on Strength in Numbers and the exo-moon-rings of J1407b

Artist’s conception of the extrasolar ring system circling the young giant planet or brown dwarf J1407b. The rings are shown eclipsing the young sun-like star J1407, as they would have appeared in early 2007. Credit: Ron Miller. Taken from the University of Rochester's page

Recent news from Dr. Eric Mamajek and Dr. Matthew Kenworthy is that a relatively nearby star has a massive, massive disk. It’s genuinely enormous, dwarfing the rings of Saturn. The disk around J1407b (full name 1SWASP J140747.93-394542.6, which is also its sky coordinates) something like 200 times larger, so it’s no fluke. You can read more about the particulars of the dust ring at that link above, where they go into some detail about just how huge this disk is – 200 times wider than Saturn’s, with at least 30 identifiable discrete ring segments – and where all of these results came from.

But what I find most interesting about all of this is the general concept: We have seen a ring system, but not a planet. In fact, we’ve seen gaps in the rings probably carved out by moons (which would make J1407b the first planet outside our Solar System with probable, if not definite, moons). That’s right, what we can see first and foremost is: the ring system around J1407. Not the planet, not even the moons it apparently has, but the tiny ring particles.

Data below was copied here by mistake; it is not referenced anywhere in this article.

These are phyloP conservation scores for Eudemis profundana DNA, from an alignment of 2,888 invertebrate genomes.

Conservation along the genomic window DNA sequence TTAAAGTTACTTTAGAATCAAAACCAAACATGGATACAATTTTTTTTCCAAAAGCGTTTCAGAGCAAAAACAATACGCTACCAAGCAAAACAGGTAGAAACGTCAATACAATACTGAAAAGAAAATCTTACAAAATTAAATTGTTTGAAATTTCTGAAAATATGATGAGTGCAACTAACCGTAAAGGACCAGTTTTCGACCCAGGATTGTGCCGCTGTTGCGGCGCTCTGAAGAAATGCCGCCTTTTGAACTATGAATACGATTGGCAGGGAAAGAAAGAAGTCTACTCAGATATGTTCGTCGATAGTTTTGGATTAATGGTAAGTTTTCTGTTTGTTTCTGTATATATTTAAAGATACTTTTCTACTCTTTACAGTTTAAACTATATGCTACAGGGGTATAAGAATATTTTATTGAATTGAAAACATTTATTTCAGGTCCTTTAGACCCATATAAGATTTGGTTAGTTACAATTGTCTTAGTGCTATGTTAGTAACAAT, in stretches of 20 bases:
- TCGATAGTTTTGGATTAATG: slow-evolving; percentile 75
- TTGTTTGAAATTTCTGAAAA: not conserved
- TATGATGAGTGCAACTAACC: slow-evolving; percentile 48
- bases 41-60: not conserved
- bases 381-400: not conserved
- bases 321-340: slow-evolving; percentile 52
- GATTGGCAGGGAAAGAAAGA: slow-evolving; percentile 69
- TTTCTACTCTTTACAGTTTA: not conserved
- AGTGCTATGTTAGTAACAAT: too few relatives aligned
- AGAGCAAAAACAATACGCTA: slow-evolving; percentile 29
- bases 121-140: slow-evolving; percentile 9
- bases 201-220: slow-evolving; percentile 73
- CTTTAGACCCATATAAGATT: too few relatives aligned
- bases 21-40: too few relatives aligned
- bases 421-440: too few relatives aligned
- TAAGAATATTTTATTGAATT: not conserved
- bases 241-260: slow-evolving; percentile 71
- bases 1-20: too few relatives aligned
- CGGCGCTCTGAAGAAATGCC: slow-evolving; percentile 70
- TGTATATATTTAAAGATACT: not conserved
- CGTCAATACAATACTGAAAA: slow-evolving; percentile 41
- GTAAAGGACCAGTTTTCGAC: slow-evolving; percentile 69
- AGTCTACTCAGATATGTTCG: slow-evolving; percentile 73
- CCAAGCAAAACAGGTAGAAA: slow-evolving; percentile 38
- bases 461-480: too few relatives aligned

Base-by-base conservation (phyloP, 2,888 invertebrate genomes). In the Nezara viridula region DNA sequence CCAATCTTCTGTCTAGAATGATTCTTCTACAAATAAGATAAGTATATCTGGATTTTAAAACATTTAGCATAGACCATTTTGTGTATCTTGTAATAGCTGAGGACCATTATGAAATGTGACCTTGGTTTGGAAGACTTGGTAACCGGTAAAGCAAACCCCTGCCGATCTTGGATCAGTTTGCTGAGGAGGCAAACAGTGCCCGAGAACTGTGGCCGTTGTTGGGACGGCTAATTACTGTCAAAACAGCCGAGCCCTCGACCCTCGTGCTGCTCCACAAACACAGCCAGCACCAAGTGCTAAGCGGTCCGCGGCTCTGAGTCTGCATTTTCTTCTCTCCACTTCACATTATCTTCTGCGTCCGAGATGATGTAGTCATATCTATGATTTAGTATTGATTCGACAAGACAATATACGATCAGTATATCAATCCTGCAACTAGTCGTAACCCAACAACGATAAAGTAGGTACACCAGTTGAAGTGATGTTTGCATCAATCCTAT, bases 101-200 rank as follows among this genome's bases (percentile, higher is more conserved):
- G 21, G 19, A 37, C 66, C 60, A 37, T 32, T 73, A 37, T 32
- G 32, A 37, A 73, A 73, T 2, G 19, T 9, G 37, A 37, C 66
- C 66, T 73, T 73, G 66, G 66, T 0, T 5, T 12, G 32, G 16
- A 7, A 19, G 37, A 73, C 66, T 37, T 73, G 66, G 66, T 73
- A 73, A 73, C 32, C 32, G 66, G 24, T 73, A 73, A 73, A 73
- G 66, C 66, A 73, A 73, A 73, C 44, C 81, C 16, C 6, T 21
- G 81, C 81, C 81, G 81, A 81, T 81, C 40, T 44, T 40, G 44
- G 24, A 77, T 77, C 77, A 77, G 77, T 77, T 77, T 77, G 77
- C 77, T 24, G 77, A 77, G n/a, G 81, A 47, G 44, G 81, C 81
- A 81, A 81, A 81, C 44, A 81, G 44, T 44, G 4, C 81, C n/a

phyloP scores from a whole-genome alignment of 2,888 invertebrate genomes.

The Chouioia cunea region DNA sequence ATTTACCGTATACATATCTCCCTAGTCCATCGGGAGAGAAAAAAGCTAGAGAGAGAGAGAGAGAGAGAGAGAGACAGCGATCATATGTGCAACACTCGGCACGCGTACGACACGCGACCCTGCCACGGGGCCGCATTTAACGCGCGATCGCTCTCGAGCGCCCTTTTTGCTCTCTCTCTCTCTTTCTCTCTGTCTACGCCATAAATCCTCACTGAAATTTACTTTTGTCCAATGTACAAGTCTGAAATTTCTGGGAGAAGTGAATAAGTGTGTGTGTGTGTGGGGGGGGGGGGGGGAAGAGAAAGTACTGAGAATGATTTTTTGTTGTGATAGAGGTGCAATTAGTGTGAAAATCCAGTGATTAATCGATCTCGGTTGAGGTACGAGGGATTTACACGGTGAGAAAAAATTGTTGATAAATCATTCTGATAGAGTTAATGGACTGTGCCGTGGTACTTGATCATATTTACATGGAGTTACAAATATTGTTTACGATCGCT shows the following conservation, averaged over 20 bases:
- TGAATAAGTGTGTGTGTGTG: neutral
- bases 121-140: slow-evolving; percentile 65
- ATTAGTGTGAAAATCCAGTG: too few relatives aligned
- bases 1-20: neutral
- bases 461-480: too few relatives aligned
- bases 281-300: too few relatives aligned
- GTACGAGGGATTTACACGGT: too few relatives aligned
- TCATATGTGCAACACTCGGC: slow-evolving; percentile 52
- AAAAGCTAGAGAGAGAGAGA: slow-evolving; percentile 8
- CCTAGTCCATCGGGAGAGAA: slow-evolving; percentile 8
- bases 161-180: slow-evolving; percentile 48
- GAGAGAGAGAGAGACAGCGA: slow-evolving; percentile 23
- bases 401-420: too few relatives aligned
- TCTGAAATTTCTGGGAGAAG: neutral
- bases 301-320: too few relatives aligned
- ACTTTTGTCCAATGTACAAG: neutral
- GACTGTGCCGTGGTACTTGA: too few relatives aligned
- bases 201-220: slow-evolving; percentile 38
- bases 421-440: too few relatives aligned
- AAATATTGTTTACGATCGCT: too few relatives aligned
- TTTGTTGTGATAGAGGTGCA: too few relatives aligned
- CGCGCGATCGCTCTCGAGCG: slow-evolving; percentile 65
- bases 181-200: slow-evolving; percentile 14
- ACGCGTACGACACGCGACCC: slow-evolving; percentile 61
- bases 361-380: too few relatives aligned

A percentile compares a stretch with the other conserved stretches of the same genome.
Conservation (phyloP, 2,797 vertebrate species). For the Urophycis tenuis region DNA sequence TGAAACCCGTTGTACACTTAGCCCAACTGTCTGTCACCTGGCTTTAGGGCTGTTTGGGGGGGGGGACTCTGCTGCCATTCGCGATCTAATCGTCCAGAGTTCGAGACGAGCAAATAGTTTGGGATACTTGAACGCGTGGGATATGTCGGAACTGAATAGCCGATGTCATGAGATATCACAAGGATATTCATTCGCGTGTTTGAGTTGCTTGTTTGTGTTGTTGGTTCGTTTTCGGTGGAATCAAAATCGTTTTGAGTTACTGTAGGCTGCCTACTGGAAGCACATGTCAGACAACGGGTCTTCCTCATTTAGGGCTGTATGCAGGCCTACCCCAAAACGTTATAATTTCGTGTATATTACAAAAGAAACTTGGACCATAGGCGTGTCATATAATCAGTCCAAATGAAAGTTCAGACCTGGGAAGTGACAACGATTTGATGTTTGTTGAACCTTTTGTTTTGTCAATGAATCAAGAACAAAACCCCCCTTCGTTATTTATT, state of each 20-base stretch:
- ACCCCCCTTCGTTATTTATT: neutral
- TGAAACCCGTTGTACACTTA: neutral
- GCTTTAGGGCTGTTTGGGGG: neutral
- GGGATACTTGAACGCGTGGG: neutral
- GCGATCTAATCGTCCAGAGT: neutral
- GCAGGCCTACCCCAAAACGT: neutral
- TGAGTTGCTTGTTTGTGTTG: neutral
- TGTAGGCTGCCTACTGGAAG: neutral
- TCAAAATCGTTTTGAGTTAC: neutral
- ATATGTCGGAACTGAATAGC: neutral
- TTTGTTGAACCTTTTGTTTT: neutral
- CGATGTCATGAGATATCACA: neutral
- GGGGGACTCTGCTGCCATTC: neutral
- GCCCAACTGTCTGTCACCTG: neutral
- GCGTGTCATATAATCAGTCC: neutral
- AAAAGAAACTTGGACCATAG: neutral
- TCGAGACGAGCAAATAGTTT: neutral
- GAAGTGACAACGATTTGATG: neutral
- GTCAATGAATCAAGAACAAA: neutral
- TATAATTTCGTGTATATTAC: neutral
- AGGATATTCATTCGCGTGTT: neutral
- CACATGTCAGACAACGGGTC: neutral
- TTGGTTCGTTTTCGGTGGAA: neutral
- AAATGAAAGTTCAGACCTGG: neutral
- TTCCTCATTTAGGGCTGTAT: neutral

It’s strength in numbers!

Get enough dust, and spread it out over a large enough area, and you can blot out more light from the star than a planet can. There’s another famous case: The F-type supergiant epsilon Auriga, where a dark something obscures the star every 27 years – last time it happened was in 2009-2011, when the CHARA interferometric array imaged epsilon Auriga and confirmed that the dark object really was a disk, probably surrounding a B-type star that’s orbiting the supergiant.

Other good examples of dust being easier to see are, well, most of the nearby A-type stars. Dust glows in the infrared. Back in the early 1980s, the IRAS satellite was launched, and it scanned the entire sky. Vega, Fomalhaut, beta Pictoris, TW Hydra, and a whole host of others turned out to have infrared excesses, which were taken to be the signs of asteroid belts grinding themselves into powder via collisions. Fomalhaut’s dust disk is particularly famous because the released images of it look more than a little like the Eye of Sauron.

Fomalhaut, its dust ring, and the putative planet

All of that glow you see, the giant ring, are cold dust particles in orbit of the star. The fact that this disk is a narrow ring is because the asteroid belt is being shaped by a planet. And actually, the object marked off on the above image may be glowing dust in the ring system of the planet, rather than the planet itself. That much is still heavily debated, which makes J1407’s rings, and planet, and moons, all the more remarkable: it’s the first one! And maybe some day soon we’ll be able to see the planet directly.

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